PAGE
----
PENDLETON — It might be time to check that those winter jackets and boots are still in the back of your closet where you left them in the spring.
Or so says the Old Farmer’s Almanac, at least.
According to the reference book’s 2020 edition released last week, Eastern Oregon should expect colder temperatures with above average precipitation and snowfall this winter.
The almanac positions Eastern Oregon in the Intermountain region, which stretches as far south as Flagstaff, Arizona, and as far north as the U.S.-Canada border. In total, the region encompasses nine different states between the Cascade and Rocky Mountains.
For the 2019-20 winter, the Intermountain region will reportedly be characterized by “low temps, deep powder.” Across the country, the almanac is predicting “frequent snow events — from flurries to no fewer than seven big snowstorms from coast to coast.”
In February, Pendleton recorded all-time highs in snowfall after being covered in 32.5 inches during the shortest month of the year. That’s nearly double the previous record of 16.8 inches and, according to the National Weather Service, nearly 10 times the average snowfall of 3.4 inches for the month.
While the area saw some more snowfall in March this year, the Old Farmer’s Almanac warns that Eastern Oregon and the rest of the Intermountain region should expect two big snowstorms as late as April next year.
Per NWS data, the most recorded snowfall in Pendleton during April was 2.2 inches in 1975.
Another snow- and rain-heavy winter would continue a streak for the city. From the start of December 2018 through March of this year, NWS data shows Pendleton received 36.3 inches of snow and 7.7 inches of rain. That data also shows the city’s winter average as 13.7 inches and 5.29 inches, respectively.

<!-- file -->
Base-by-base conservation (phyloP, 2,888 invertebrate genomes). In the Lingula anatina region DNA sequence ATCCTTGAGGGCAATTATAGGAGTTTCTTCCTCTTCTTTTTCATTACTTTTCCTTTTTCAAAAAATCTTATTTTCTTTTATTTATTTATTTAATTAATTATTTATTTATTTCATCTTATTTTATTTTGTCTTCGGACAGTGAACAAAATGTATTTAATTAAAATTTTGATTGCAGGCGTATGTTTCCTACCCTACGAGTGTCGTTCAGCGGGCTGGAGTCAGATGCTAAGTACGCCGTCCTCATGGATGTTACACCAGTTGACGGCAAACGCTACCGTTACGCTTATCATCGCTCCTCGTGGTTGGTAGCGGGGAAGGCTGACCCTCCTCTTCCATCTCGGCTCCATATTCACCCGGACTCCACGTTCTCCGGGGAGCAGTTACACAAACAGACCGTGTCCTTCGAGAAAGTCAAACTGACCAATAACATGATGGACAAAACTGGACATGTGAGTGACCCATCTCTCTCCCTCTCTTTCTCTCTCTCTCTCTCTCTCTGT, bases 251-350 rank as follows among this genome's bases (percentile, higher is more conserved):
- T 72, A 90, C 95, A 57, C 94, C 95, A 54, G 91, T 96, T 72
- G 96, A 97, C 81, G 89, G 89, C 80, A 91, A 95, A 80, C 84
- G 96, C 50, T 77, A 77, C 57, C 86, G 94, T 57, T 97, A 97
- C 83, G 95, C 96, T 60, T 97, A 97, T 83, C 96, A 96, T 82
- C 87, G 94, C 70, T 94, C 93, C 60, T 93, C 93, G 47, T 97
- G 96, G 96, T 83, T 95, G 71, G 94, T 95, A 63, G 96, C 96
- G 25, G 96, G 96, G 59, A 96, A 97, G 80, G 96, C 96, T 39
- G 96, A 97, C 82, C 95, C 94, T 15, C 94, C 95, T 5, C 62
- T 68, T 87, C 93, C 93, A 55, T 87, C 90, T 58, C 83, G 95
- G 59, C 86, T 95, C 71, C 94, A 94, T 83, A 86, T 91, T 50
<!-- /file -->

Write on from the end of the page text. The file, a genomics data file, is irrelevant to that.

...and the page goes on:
If the Old Farmer’s Almanac is right, it’d be a winter trend not expected to last.
The Wallowa County Chieftain reported last week that a University of Idaho study found that “consecutive low snow years may become six times more common across the Western United States over the latter half of this century.”
The question is, will the Old Farmer’s Almanac be right?
Founded in 1792 by Robert B. Thomas, the Old Farmer’s Almanac provides information on weather forecasts, planting cycles, astronomical data, recipes and more. Using a secret formula derived from weather patterns, astronomical cycles, and sun spots, the almanac has published long-term winter forecasts for over two centuries.
Though these long range predictions are made up to 18 months in advance, the publication has long boasted an accuracy rate of 80% or above.
George Perry, general forecaster at the NWS’s Pendleton office, said he doesn’t pay much attention to the almanac’s predictions and can’t say anything about its accuracy without knowing its method.
However, when it comes to the forecasts the NWS develops for weather 7-14 days in advance — the NWS’s Climate Prediction Center produces forecasts as much as three months out — Perry said they use models to analyze and make predictions.
But still, forecasts one to two weeks ahead of time are “highly variable.”
“You can get small changes in two days that may not do much at the time but could influence significant changes in 10 days,” Perry said.